General Motors has known the day will come, but we know for sure the automaker will reach the electric car tax credit threshold by the end of 2018.
GM confirmed with Green Car Reports in a Wednesday report that it will sell its 200,000th qualifying vehicle, which will trigger the credit’s phase-out period. Come April 2019, the Chevrolet Bolt EV and Chevrolet Volt will not be granted the full $7,500 tax credit. Instead, the tax credit features a built-in sunset period.
The credit will halve itself the first six months, and then decrease by 25 percent in the following six months, until it reaches $0. In April, buyers will only receive $3,750. Next October, the figure drops to $1,875 until the credit disappears in April 2020.
The electric car tax credit was passed under former President George W. Bush in 2008 as part of the Energy Improvement and Extension Act. At the time, as fuel prices soared, many officials imagined more plug-in hybrids and electric cars would come to market to take advantage of the tax credit. Instead, the timeframe appears to have been off by about 10 years.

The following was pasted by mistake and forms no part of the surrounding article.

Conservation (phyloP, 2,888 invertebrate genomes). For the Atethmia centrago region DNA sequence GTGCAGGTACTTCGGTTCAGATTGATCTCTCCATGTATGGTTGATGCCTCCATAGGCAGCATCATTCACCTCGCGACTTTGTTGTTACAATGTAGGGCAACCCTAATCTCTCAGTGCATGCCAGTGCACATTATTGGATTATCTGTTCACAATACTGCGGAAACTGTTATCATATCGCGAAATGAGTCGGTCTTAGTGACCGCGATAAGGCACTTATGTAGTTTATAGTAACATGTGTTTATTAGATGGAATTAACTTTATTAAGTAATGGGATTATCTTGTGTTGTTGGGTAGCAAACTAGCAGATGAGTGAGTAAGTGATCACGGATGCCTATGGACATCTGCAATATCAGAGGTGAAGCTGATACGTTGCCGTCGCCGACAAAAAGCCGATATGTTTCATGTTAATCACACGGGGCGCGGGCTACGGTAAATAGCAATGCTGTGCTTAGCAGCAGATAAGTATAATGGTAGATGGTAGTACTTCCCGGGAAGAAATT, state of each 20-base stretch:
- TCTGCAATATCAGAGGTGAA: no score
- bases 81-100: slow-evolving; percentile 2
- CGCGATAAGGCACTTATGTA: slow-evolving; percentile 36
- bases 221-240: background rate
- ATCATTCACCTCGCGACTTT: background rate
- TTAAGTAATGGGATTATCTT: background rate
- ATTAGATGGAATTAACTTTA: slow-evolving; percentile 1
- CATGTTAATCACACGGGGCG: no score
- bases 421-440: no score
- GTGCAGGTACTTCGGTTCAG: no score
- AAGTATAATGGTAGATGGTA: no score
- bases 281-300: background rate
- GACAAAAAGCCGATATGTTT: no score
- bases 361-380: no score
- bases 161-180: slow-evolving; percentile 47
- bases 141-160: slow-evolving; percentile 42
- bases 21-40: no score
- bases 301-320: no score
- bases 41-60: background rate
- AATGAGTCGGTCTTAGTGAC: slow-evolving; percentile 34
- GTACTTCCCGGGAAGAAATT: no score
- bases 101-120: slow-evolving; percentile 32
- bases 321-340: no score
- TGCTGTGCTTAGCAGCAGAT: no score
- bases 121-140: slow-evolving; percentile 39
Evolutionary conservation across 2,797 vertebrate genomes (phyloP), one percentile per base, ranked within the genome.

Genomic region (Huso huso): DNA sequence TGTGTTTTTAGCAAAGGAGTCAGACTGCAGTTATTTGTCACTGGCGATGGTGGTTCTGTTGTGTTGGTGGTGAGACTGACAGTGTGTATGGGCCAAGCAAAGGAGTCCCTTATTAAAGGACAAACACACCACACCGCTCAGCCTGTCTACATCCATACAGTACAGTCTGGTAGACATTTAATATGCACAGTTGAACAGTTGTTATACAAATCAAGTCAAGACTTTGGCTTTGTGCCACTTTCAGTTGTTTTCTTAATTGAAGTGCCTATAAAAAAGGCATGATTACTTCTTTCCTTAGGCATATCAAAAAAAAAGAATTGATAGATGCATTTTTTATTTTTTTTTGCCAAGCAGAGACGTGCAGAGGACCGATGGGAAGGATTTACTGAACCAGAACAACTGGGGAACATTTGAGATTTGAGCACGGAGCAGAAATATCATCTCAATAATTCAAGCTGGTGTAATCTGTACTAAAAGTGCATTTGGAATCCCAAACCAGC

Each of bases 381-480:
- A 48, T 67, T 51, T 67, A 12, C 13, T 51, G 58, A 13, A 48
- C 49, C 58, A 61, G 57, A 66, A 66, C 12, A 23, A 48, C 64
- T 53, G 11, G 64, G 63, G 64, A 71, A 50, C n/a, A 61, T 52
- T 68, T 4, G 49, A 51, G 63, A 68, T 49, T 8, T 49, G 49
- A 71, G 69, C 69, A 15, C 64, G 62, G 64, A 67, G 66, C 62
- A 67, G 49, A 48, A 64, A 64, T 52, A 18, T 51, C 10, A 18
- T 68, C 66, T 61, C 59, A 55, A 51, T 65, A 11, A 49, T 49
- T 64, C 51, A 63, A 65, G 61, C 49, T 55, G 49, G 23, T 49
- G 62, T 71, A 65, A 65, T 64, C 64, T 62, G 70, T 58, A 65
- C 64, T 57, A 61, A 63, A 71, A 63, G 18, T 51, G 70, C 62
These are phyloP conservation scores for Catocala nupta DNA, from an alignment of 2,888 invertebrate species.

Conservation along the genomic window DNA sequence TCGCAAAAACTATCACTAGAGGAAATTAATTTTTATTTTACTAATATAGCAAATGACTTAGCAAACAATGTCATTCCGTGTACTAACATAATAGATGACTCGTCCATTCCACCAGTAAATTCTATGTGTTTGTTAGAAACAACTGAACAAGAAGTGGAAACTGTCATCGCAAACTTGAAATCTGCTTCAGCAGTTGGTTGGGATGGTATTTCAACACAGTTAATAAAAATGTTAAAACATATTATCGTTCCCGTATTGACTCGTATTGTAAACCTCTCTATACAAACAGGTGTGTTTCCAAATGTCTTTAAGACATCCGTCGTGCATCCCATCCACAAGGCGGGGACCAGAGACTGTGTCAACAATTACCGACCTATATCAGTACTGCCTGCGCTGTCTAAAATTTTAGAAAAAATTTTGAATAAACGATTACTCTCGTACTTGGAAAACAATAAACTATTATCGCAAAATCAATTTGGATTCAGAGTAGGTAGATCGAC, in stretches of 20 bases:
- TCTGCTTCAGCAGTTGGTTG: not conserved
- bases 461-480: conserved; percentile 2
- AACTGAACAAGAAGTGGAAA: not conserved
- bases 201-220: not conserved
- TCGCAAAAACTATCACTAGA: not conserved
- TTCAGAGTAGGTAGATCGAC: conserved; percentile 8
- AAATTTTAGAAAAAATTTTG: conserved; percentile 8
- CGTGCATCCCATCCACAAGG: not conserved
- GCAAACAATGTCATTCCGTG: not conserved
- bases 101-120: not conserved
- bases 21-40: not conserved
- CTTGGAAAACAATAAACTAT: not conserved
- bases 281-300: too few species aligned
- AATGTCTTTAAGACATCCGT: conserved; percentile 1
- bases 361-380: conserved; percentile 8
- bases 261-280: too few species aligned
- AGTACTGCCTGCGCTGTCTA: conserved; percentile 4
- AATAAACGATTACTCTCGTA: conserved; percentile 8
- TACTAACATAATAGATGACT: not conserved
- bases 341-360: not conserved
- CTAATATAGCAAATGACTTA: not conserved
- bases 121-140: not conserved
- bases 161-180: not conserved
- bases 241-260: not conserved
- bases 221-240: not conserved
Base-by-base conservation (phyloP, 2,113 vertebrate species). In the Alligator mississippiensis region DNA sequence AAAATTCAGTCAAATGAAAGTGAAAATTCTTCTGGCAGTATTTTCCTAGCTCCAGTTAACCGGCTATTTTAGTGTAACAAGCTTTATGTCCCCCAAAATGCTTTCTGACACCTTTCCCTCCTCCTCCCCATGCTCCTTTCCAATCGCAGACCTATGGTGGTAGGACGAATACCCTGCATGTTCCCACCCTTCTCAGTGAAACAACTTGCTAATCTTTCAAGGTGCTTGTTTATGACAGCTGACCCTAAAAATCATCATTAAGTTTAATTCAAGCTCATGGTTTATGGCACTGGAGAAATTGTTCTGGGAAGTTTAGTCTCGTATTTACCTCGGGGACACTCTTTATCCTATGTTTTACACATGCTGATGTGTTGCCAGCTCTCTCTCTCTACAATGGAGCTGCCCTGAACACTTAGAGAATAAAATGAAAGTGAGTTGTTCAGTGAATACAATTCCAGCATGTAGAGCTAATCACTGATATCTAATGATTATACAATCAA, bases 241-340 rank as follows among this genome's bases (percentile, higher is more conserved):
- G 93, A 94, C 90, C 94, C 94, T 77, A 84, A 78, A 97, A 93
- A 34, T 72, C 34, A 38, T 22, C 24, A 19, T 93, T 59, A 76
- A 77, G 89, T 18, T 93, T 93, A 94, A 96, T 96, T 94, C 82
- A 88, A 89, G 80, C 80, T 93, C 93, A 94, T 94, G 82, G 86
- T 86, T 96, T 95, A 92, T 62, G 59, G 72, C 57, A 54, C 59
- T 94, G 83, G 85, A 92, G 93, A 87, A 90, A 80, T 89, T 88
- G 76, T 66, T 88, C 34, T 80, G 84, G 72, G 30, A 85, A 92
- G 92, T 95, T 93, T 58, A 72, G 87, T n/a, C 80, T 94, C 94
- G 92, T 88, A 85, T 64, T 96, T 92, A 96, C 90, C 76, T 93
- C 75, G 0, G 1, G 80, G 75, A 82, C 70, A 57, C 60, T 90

Today, many automakers are gearing up to introduce their first electric cars, while early adopters like GM, will lose out on the financial incentive.
GM has been outspoken in the need to extend and reform the tax credit. Last year, the tax credit was nearly cut from the U.S. tax code amid the new tax legislation, but the final bill left the credit in. Today, three legislators have proposed changes.
One Republican senator has called for the tax credit’s end and proposed taxing alternative-fuel vehicles more. The idea is to have electric-car drivers pay their share as the cars don’t pay into the gas tax. A second Republican senator has called for raising the 200,000-vehicle ceiling to offer unlimited credits through 2022. However, there would be no phase-out period, and after 2022, every automaker would lose the credits.
Finally, a Democratic representative has called for an extension of the credit but envisions the $7,500 as a point-of-sale rebate. The bill calls for unlimited incentives for another 10 years.
As the first legacy automaker to reach the threshold, we can imagine GM will start to speak its feelings much more prominently and call on the federal government to act.